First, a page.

A section of Sugarloaf State Conservation Area is expected to be closed to the public for more than a decade as authorities struggle to deal with threats to safety posed by mine subsidence damage.

Expert reports reveal a series of possible safety risks to people using the public reserve including rockfalls, large-scale landslide and trees toppling.

Part of the reserve, around the largest subsidence damage, will be fenced off indefinitely following recommendations by the mine’s consultants.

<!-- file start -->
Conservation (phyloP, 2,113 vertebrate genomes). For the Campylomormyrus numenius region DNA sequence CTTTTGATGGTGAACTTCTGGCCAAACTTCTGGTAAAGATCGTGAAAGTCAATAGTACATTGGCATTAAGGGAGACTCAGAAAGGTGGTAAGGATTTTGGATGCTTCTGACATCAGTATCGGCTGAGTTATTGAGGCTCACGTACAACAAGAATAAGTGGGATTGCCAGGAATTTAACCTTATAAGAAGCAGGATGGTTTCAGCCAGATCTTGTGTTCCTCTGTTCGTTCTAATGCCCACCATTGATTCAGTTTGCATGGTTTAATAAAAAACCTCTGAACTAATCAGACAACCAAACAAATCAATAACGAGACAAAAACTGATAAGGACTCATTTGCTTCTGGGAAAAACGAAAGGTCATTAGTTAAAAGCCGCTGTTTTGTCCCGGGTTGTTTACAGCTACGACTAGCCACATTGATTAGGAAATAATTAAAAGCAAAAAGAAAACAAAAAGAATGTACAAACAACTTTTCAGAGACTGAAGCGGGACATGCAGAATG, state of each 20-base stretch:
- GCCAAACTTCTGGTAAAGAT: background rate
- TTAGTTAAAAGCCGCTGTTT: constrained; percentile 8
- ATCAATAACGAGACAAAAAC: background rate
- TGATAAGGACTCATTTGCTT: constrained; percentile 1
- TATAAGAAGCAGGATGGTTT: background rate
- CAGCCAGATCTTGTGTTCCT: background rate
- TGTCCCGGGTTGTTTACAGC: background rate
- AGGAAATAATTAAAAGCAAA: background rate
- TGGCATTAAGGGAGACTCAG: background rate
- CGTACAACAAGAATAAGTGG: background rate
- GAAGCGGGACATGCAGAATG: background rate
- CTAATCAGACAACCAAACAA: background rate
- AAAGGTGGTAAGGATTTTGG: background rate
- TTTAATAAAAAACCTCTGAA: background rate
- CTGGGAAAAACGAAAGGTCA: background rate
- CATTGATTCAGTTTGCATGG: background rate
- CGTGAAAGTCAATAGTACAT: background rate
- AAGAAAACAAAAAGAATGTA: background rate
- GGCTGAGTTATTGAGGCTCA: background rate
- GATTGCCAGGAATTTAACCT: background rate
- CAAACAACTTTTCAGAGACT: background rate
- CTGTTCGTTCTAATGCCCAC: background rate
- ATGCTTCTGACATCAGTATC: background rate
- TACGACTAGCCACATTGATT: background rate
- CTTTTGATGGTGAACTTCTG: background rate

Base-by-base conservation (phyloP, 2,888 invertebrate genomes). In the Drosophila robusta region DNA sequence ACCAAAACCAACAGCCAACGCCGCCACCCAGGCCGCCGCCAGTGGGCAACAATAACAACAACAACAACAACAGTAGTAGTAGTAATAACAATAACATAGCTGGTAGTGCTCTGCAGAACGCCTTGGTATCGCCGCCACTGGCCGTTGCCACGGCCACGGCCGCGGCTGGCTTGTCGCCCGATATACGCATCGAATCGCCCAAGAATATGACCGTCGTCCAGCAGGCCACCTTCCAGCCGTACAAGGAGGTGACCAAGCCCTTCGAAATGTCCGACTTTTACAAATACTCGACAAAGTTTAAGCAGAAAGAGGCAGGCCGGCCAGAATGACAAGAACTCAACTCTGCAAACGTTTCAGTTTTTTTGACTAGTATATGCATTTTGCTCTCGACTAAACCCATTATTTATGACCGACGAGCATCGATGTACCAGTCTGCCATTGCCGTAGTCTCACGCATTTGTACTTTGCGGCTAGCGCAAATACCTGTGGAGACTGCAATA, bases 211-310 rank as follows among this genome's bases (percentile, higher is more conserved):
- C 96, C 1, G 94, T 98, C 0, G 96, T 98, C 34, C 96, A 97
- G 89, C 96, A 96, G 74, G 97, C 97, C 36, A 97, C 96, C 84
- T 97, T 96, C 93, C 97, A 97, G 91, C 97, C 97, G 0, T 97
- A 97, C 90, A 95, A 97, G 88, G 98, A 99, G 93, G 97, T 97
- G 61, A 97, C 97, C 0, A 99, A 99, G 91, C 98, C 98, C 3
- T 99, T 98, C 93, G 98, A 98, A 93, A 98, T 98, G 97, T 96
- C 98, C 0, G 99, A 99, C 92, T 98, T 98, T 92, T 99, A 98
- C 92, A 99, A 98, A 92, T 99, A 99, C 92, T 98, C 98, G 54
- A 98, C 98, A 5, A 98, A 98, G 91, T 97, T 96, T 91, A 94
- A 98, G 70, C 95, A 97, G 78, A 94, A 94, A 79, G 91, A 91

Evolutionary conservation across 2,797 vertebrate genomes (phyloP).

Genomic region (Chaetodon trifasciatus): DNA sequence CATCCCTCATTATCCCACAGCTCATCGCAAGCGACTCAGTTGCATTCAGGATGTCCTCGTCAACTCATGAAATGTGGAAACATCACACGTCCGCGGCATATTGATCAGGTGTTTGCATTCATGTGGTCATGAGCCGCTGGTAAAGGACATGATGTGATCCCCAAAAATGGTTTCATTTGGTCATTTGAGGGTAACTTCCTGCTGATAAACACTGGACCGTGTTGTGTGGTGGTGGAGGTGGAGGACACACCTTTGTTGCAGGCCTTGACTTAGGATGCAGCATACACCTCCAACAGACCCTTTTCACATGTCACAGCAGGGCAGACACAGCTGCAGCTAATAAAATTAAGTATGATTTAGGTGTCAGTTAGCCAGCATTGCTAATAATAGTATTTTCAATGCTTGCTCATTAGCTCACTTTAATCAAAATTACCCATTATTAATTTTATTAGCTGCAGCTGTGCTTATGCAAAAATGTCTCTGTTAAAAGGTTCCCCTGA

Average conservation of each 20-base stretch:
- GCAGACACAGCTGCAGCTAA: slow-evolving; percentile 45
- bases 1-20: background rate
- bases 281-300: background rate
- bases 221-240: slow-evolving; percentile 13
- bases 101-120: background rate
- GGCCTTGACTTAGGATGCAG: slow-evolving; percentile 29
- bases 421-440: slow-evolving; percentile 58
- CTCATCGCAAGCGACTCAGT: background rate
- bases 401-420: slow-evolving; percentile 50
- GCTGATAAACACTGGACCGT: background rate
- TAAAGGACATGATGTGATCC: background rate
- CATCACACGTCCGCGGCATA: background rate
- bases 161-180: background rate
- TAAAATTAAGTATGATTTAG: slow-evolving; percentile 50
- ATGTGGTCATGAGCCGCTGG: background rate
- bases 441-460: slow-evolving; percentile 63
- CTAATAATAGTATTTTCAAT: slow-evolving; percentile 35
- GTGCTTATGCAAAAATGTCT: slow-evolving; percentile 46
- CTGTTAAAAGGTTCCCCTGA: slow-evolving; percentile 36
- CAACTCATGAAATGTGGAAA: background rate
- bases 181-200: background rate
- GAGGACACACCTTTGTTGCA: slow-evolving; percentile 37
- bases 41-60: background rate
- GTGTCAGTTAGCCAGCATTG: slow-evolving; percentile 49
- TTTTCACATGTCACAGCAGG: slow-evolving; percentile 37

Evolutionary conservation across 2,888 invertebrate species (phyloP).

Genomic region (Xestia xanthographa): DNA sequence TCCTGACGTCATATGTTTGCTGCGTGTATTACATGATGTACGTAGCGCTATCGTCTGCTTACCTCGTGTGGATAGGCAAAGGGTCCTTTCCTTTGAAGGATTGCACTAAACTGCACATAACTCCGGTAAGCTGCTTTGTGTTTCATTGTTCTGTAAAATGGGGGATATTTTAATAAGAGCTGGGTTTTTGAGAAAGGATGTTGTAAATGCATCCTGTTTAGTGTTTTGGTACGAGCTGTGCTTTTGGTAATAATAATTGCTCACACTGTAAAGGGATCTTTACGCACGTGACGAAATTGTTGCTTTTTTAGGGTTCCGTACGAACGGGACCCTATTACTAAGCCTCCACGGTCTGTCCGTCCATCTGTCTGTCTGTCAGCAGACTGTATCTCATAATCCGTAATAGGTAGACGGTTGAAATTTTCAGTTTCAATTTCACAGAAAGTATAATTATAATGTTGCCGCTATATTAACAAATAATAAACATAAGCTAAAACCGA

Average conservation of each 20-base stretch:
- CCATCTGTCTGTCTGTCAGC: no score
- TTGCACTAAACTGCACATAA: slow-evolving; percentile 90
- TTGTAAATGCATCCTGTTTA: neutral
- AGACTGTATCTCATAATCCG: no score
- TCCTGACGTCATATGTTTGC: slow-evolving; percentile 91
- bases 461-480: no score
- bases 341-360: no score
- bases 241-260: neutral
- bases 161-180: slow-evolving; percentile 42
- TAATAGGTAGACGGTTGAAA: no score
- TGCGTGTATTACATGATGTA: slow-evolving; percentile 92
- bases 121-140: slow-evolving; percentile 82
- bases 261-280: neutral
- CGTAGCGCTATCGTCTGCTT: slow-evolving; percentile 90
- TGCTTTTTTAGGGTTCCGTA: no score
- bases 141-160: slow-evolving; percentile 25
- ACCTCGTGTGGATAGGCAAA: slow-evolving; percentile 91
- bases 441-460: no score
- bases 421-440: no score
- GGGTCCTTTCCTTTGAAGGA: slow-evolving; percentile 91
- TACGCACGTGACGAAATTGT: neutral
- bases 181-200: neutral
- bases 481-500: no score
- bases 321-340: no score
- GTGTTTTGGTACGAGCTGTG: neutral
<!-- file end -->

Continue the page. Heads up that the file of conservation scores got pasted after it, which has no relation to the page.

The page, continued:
It is considered too dangerous to allow workers in to remediate because ‘‘soil and toppling failure’’ could occur quickly and people would ‘‘not be able to evacuate’’.

‘‘The only way to ensure public safety is to prevent access to this area until the vertical block movement feature [three large subsidence-affected areas] and associated subsidence impacts are considered safe and stable by the relevant experts and authorities,’’ the state government’s Sugarloaf State Conservation Area safety and remediation committee report says.

It is estimated the area could be fenced off for more than a decade.

Miner Glencore Xstrata’s West Wallsend Colliery has agreed to spend $100,000 on the reserve to make up for the loss of access.

Source: Newcastle Herald - See full article